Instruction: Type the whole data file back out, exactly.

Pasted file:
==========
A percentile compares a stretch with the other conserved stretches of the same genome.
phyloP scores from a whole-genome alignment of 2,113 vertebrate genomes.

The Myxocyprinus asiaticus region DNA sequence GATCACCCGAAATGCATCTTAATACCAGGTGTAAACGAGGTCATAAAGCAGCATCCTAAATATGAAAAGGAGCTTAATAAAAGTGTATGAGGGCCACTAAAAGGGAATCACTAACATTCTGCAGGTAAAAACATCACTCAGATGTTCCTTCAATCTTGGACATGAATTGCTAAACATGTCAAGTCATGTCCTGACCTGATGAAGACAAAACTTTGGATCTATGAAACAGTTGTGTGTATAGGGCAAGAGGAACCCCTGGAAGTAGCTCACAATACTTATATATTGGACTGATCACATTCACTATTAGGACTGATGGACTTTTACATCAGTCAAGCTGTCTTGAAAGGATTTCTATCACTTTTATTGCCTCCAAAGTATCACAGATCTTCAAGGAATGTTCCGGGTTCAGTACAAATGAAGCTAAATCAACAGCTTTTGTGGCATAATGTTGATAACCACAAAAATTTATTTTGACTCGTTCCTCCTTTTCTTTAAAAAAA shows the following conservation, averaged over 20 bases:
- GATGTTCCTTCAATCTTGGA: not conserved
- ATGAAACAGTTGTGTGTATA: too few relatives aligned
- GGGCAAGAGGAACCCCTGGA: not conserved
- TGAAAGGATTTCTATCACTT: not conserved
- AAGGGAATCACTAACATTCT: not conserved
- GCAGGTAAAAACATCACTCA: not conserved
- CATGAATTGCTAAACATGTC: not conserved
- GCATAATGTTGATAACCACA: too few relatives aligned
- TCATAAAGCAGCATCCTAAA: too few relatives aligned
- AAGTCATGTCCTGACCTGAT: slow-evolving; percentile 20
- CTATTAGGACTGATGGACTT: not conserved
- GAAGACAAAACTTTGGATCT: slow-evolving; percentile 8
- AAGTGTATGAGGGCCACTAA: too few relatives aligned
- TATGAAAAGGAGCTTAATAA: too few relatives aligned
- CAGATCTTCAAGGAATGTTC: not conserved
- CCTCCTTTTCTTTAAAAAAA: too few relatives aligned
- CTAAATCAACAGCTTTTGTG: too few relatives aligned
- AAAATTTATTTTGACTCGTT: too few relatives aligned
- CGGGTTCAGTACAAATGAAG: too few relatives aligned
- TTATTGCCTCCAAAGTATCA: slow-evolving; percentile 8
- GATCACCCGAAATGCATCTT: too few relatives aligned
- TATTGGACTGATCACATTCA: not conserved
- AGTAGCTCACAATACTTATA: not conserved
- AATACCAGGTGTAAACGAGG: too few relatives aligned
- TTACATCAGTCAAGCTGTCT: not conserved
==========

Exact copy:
A percentile compares a stretch with the other conserved stretches of the same genome.
phyloP scores from a whole-genome alignment of 2,113 vertebrate genomes.

The Myxocyprinus asiaticus region DNA sequence GATCACCCGAAATGCATCTTAATACCAGGTGTAAACGAGGTCATAAAGCAGCATCCTAAATATGAAAAGGAGCTTAATAAAAGTGTATGAGGGCCACTAAAAGGGAATCACTAACATTCTGCAGGTAAAAACATCACTCAGATGTTCCTTCAATCTTGGACATGAATTGCTAAACATGTCAAGTCATGTCCTGACCTGATGAAGACAAAACTTTGGATCTATGAAACAGTTGTGTGTATAGGGCAAGAGGAACCCCTGGAAGTAGCTCACAATACTTATATATTGGACTGATCACATTCACTATTAGGACTGATGGACTTTTACATCAGTCAAGCTGTCTTGAAAGGATTTCTATCACTTTTATTGCCTCCAAAGTATCACAGATCTTCAAGGAATGTTCCGGGTTCAGTACAAATGAAGCTAAATCAACAGCTTTTGTGGCATAATGTTGATAACCACAAAAATTTATTTTGACTCGTTCCTCCTTTTCTTTAAAAAAA shows the following conservation, averaged over 20 bases:
- GATGTTCCTTCAATCTTGGA: not conserved
- ATGAAACAGTTGTGTGTATA: too few relatives aligned
- GGGCAAGAGGAACCCCTGGA: not conserved
- TGAAAGGATTTCTATCACTT: not conserved
- AAGGGAATCACTAACATTCT: not conserved
- GCAGGTAAAAACATCACTCA: not conserved
- CATGAATTGCTAAACATGTC: not conserved
- GCATAATGTTGATAACCACA: too few relatives aligned
- TCATAAAGCAGCATCCTAAA: too few relatives aligned
- AAGTCATGTCCTGACCTGAT: slow-evolving; percentile 20
- CTATTAGGACTGATGGACTT: not conserved
- GAAGACAAAACTTTGGATCT: slow-evolving; percentile 8
- AAGTGTATGAGGGCCACTAA: too few relatives aligned
- TATGAAAAGGAGCTTAATAA: too few relatives aligned
- CAGATCTTCAAGGAATGTTC: not conserved
- CCTCCTTTTCTTTAAAAAAA: too few relatives aligned
- CTAAATCAACAGCTTTTGTG: too few relatives aligned
- AAAATTTATTTTGACTCGTT: too few relatives aligned
- CGGGTTCAGTACAAATGAAG: too few relatives aligned
- TTATTGCCTCCAAAGTATCA: slow-evolving; percentile 8
- GATCACCCGAAATGCATCTT: too few relatives aligned
- TATTGGACTGATCACATTCA: not conserved
- AGTAGCTCACAATACTTATA: not conserved
- AATACCAGGTGTAAACGAGG: too few relatives aligned
- TTACATCAGTCAAGCTGTCT: not conserved